Friday, February 12, 2010

A Gospel Tonic for Discouraged Parents

We've all been there - nearly ready to throw in the parenting towel due to a vicious combination of our childrens' collective sins and our sinful response to them. We brought our children into the world as we bathed them in prayer and armed ourselves with the biblical tools and confidence to be super-parents. But in the years since, chronic sin in the house has dashed our dreams and left us with a deep sense of failure and guilt. Can anyone relate?

It's a good thing that parenting, according to the Bible, has never been about 'success.' In his book Think Orange, Reggie Joiner encouarges us away from the Christian 'parenting success syndrome' by reminding us of some important facts, including that ever since the Fall, the human race has been one, big dysfunctional family. Joiner writes,

Where do we find truly 'successful' families in the Bible?

  • Noah had a drinking problem.

  • Abraham offered his wife to another man.

  • Rebekah schemed with her son to deceive her husband.

  • Jacob's sons sold their brother into slavery.

  • David had an affair and his son started a rebellion.

  • Eli lost total control of how his boys acted in church.

Joiner challenges us as Christian parents to stop obsessing about the successful obedience of our children (and our parenting skills). Instead, he writes,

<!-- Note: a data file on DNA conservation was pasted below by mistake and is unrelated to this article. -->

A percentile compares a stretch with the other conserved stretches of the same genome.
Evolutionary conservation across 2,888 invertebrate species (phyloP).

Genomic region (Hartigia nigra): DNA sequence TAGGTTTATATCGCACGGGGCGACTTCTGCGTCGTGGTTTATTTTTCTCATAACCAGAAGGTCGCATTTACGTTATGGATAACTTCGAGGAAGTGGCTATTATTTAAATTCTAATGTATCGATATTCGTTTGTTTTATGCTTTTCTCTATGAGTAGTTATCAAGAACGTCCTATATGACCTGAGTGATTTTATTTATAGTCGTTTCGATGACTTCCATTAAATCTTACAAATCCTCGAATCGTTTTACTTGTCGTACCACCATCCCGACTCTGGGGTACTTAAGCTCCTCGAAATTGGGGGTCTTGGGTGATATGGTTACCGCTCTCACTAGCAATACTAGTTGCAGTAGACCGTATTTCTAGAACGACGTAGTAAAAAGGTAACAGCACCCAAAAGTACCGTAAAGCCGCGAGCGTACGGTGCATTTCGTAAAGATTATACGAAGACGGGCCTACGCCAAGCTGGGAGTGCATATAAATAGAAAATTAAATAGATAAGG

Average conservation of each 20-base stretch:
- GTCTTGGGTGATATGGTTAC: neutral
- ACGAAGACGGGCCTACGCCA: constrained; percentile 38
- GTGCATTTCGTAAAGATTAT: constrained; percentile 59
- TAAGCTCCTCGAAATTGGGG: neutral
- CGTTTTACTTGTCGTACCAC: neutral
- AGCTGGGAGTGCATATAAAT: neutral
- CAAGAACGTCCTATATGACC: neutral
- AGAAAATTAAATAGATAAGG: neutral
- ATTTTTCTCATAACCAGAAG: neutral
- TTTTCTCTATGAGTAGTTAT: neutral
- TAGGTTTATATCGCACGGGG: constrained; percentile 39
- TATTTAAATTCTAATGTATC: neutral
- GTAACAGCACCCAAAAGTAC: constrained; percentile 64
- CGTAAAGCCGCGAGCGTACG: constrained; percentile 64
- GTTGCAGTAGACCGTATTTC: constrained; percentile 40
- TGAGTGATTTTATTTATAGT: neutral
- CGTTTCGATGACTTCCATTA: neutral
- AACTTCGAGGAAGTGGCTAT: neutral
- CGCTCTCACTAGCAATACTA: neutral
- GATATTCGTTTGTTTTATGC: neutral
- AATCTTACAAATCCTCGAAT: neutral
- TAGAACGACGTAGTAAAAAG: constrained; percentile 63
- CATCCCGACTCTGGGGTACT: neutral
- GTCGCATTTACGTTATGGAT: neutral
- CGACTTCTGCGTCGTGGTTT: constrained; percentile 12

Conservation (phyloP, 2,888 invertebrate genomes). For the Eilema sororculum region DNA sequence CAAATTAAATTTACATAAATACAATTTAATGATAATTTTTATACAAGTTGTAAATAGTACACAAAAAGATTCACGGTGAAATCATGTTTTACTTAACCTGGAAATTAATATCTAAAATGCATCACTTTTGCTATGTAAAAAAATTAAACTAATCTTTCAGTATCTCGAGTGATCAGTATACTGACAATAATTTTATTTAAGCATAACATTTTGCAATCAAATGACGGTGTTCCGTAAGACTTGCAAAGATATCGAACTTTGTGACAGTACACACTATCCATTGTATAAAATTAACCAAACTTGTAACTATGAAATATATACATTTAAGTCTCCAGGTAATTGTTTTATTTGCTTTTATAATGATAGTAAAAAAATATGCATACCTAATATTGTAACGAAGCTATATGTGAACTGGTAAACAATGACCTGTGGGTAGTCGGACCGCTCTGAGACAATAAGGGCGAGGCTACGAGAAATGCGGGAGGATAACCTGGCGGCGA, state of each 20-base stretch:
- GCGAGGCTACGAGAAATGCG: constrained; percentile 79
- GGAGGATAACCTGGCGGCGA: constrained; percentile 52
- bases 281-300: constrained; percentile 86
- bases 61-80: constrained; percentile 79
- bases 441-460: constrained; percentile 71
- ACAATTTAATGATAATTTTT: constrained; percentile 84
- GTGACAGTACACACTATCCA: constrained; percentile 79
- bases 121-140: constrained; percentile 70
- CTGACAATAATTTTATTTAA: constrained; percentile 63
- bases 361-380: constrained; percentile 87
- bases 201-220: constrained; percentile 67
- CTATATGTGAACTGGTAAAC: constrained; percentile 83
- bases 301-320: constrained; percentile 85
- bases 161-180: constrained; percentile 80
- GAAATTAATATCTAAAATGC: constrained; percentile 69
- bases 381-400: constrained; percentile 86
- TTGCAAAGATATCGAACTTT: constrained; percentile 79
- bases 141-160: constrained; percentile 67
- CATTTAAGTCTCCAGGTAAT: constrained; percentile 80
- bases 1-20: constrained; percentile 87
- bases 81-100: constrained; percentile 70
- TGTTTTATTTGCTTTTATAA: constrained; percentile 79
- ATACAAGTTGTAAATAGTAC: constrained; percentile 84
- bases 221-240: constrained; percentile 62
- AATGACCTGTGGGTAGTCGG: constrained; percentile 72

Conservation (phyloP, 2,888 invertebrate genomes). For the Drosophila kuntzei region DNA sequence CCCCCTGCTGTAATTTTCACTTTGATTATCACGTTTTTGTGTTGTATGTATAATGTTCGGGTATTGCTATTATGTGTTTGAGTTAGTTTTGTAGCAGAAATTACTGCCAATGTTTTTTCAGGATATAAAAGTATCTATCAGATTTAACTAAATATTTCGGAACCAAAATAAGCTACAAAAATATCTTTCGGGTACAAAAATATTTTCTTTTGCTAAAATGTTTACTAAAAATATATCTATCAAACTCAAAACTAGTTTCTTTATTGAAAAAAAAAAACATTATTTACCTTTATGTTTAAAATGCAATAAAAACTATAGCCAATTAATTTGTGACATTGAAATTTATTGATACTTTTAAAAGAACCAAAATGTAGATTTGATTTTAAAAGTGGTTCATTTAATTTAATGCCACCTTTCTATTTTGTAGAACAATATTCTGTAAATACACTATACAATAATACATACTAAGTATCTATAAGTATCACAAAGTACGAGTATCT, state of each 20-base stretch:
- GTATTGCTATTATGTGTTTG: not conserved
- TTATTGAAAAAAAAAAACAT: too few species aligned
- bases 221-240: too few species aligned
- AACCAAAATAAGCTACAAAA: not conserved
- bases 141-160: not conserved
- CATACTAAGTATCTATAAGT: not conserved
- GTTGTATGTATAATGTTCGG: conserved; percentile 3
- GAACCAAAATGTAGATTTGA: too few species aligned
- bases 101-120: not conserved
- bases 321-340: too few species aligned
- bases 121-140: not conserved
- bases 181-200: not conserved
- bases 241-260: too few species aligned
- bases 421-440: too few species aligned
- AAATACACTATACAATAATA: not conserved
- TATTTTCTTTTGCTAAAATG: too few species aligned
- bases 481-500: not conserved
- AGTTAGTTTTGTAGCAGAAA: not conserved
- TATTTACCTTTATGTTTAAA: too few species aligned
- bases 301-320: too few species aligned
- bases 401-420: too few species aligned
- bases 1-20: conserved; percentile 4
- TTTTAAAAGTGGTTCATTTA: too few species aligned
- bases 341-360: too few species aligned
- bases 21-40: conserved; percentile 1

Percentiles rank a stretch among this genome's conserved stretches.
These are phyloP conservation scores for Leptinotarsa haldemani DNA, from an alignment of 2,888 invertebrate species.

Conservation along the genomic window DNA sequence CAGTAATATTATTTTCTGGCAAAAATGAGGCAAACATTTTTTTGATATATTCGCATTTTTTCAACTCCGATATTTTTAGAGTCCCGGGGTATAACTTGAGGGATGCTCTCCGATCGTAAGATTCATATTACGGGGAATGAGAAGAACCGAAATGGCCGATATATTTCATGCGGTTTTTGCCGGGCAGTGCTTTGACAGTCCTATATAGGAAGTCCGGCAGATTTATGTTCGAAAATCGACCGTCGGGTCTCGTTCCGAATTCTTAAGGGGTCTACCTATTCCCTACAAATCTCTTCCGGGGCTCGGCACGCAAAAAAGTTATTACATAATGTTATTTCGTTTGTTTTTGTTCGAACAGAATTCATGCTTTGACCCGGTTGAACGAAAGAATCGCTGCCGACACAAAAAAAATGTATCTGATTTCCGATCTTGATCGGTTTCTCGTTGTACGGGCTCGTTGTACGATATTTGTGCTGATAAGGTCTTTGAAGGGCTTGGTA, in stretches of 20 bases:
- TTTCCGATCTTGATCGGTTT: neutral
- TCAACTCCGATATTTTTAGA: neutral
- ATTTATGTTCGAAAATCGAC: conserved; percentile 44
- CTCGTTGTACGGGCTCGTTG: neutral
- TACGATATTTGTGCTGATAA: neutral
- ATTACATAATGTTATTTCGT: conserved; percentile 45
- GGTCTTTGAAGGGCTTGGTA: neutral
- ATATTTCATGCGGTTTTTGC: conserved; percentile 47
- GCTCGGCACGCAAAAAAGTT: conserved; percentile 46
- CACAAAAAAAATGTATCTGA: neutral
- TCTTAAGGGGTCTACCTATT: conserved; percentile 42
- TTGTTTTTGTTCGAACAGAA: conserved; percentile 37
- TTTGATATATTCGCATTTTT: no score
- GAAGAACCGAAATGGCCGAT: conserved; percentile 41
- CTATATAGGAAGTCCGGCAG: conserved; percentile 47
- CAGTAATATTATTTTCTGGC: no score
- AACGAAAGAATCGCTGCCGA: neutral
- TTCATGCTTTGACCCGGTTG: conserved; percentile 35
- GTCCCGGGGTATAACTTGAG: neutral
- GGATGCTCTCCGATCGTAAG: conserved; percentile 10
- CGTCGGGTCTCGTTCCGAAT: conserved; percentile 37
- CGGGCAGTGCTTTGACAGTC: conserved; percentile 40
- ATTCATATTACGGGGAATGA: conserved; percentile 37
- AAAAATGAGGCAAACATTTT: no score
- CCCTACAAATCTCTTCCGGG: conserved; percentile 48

What would happen if parents began to see the family in the same way believers should view the church, as a human part of God's design to demonstrate who He is to the world? Don't miss the significance of that vantage point. Our humanness does not prevent God from using us; it is our humanness [read: sinfulness] that actually becomes the platform from which He demonstrates His power, goodness and love to His people. It is an amazing thought when you realize that both the church and the home are comprised of broken, imperfect people through whom God has chosen to tell His story.

What if it's not God's plan for parents or leaders to restore the church and the home to a sublime, utopian state? What if, instead, it's God's plan to do an amazing work within the church and the home in order to put His grace on display? (p. 47)

He then goes on to strategically apply this gospel-centered perspective on parenting to our ministry in the church:

If you're a church leader, your purpose is not to equip parents to have exceptional parenting skills. If you set unrealistic expectations, you may create an atmosphere in which parents become discouraged and children get disillusioned....It is critical to guard our mindset and stay focused on the primary role of the family...God is at work telling a story of restoration and redemption through our families (p. 48).

Raising kids isn't about them or about us, it's about displaying the glory of the gospel.

1 comment:

stephanie j. said...

I needed to read this today, Pastor A. Thanks :) - SJ